The Battle of Kensington Market
By Jonathan Coutts-Zawadzki
Jamaican reggae beats echoing throughout the narrow streets, which are in a perpetual traffic jam because trucks unload carcasses of cows and pigs into the European Meat Market as cars double-park to wait for relatives shopping. The sidewalks are always jammed with people talking in Portuguese, Spanish, Chinese and many other languages. Some clench their noses because of the strong smells of fish and spices in the air. Others inhale the strong aromas with delight, remembering the old country. Stepping into Kensington Market, one gets thrown into a new world, a bizarre self-contained mixed community of residents from all over the planet, with different values and languages. But each calls Kensington their own.
"The great thing about Kensington Market since I have been here is that all races, they work in unity," said Fabian Choe, owner of the International Herbs store in Kensington Market. "There is not too much racial tension and this salad bowl-type of community is where everyone blends together and works together."
The story of Kensington Market goes back 200 years when the area was farmland owned by a British-Anglican family named the Denisons. But the history of this cultural mish-mash did not take place until much later, when Toronto's slum, the Ward, where waves of immigrants congregated, was destroyed.
Professor Susannah Bunce, who teaches urban planning at the University of Toronto, did her Master's thesis on Kensington Market. She dates Kensington's cultural history back to the 1890's when Eastern European Jews, who were driven out of their countries by persecution to Canada, settled in Toronto's first slum, 'the Ward.' She said this group mainly started off in 'the Ward' as peddlers, dealers of junk and secondhand clothes and operated tiny stores in the Ward or worked in sweatshops of the needle trades.
"In 1910, when the government decided to clean up the Ward as part of a public health movement, the Jews migrated westward toward Kensington," Bunce said.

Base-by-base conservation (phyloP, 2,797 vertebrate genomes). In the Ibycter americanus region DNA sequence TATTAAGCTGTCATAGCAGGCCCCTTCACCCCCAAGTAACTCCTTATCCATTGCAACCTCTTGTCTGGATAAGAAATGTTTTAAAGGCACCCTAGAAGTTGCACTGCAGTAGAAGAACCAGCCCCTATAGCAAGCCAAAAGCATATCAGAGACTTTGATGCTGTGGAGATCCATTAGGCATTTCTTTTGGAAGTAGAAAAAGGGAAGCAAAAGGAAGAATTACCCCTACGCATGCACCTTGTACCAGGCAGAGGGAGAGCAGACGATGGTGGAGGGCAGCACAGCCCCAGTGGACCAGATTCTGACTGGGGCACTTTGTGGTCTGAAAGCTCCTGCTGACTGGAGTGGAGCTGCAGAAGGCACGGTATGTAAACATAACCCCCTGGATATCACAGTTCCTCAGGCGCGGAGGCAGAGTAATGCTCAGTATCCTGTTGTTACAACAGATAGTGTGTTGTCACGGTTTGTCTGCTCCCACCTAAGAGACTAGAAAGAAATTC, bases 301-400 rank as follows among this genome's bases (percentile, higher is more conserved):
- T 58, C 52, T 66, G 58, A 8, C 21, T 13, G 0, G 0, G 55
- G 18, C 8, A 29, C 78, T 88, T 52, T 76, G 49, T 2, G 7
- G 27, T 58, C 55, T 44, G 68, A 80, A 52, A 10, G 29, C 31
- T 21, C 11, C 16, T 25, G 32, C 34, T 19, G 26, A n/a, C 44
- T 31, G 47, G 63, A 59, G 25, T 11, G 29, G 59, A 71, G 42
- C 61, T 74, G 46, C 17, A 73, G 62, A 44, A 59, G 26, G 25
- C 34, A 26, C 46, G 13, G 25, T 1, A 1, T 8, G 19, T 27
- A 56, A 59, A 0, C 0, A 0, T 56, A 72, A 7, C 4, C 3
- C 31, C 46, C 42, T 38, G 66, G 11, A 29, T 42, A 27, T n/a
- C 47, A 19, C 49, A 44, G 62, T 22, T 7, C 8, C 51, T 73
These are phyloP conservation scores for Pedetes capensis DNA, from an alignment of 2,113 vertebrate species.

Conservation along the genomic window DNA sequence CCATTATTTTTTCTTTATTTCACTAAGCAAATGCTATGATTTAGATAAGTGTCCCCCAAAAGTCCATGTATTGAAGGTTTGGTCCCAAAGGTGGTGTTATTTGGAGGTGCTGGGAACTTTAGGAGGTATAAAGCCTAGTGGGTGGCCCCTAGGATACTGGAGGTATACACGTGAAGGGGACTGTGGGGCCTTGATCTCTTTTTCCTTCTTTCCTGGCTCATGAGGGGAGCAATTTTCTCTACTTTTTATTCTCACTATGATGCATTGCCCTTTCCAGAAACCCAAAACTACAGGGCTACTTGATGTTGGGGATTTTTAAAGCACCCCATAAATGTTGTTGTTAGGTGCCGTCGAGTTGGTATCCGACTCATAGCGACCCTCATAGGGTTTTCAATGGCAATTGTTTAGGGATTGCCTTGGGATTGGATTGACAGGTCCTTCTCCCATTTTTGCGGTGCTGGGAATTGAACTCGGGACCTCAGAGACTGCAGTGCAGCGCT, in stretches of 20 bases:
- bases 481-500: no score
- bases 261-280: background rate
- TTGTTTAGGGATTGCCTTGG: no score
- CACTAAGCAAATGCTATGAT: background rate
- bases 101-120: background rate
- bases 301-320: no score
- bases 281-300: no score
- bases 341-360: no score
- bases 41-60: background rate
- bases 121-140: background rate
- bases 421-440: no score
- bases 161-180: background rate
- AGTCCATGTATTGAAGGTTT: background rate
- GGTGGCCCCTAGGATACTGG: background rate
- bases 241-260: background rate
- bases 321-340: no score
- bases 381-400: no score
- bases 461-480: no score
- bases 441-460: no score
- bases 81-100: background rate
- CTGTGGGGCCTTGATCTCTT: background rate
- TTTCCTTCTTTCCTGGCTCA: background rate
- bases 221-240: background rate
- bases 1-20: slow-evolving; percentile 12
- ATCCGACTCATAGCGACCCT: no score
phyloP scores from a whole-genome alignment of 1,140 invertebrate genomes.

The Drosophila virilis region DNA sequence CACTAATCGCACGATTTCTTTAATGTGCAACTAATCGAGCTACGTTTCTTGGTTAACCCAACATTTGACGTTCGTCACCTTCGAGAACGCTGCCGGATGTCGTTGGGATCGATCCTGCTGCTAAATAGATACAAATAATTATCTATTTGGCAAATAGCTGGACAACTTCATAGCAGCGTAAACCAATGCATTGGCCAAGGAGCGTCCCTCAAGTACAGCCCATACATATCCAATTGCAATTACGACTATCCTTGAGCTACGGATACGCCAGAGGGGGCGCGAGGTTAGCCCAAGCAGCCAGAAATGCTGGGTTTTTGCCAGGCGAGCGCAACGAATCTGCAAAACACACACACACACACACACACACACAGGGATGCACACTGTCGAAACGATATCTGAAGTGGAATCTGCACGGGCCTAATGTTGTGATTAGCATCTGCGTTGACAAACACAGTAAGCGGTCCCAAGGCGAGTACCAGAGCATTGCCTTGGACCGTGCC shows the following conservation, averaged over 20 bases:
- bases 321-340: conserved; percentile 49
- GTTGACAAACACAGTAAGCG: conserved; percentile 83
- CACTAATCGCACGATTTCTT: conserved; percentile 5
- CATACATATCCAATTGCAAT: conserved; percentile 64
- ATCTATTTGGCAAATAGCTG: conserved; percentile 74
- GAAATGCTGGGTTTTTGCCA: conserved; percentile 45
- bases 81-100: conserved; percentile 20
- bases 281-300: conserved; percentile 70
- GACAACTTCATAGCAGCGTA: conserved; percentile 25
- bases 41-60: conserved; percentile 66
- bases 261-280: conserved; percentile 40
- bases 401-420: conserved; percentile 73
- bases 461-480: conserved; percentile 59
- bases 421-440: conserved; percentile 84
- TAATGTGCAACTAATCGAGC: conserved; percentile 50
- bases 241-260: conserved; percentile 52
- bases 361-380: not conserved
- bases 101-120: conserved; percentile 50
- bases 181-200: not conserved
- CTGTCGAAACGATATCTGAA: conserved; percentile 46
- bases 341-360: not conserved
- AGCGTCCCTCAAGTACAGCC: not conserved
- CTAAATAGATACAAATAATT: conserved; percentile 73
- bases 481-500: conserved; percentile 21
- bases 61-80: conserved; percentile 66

At the beginning of the 1900s, the many Jews living in the Kensington area started working for the Timothy Eaton's garment industry as pressers, finishers and operators. Bur after the strike of 1911 against the T. Eaton Company's garment monopoly in Canada, many Jews and Germans start to open their own plants in old houses along Adelaide, Richmond and Queen streets, near Kensington Market. Gradually this area became the centre of the trade.
"As the Jews in this area went from being poor peddlers to store owners, many Jewish markets started to arise, along with synagogues, Jewish schools and medical buildings," Bunce said. "Back then there was racism towards the Jews. Perhaps that is why many moved into this area and made it self-contained because they didn't want to deal with racism outside Kensington."
Shalom Kenigsberg, who runs the European Meat at the centre of Kensington Market, remembers fondly the earlier years of his 60-year-old butcher shop when the clientele used to be mainly European Jews.
"Jews congregated in this area," said Kenigsberg. "Rent was cheaper and many Jewish families lived here already so this became our home."
Bunce said that the government restricted Jewish culture in 1910 by making a by-law against selling caged animals on the street. Many Jews try to eat kosher meat, in which the animal is killed in a certain way. By not allowing the sale of caged animals the government made it difficult for Jews to obtain kosher chicken. Kenigsberg said his market fought against this rule but never succeeded. Bunce said the by-law was not really enforced until the 1940s and has continued on to the present day.
After the Second World War, Jews started running the companies hired new immigrants to work for them. The community started changing from a largely left-wing, working-class group to an increasingly wealthy group and therefore, conservative. In the 1951 federal census, Jews ranked number one for the highest average income of any ethnic group, including the British. By this time, the Jews started moving out of the Kensington area, north on Bathurst Street towards Forest Hill, Bathurst Heights, Bayview and Don Mills, as other immigrating groups established themselves on Kensington Avenue.
"My people moved north to bigger houses and better living," Kenigsberg said. "This is where I make my living and it is a good living, but I also moved north."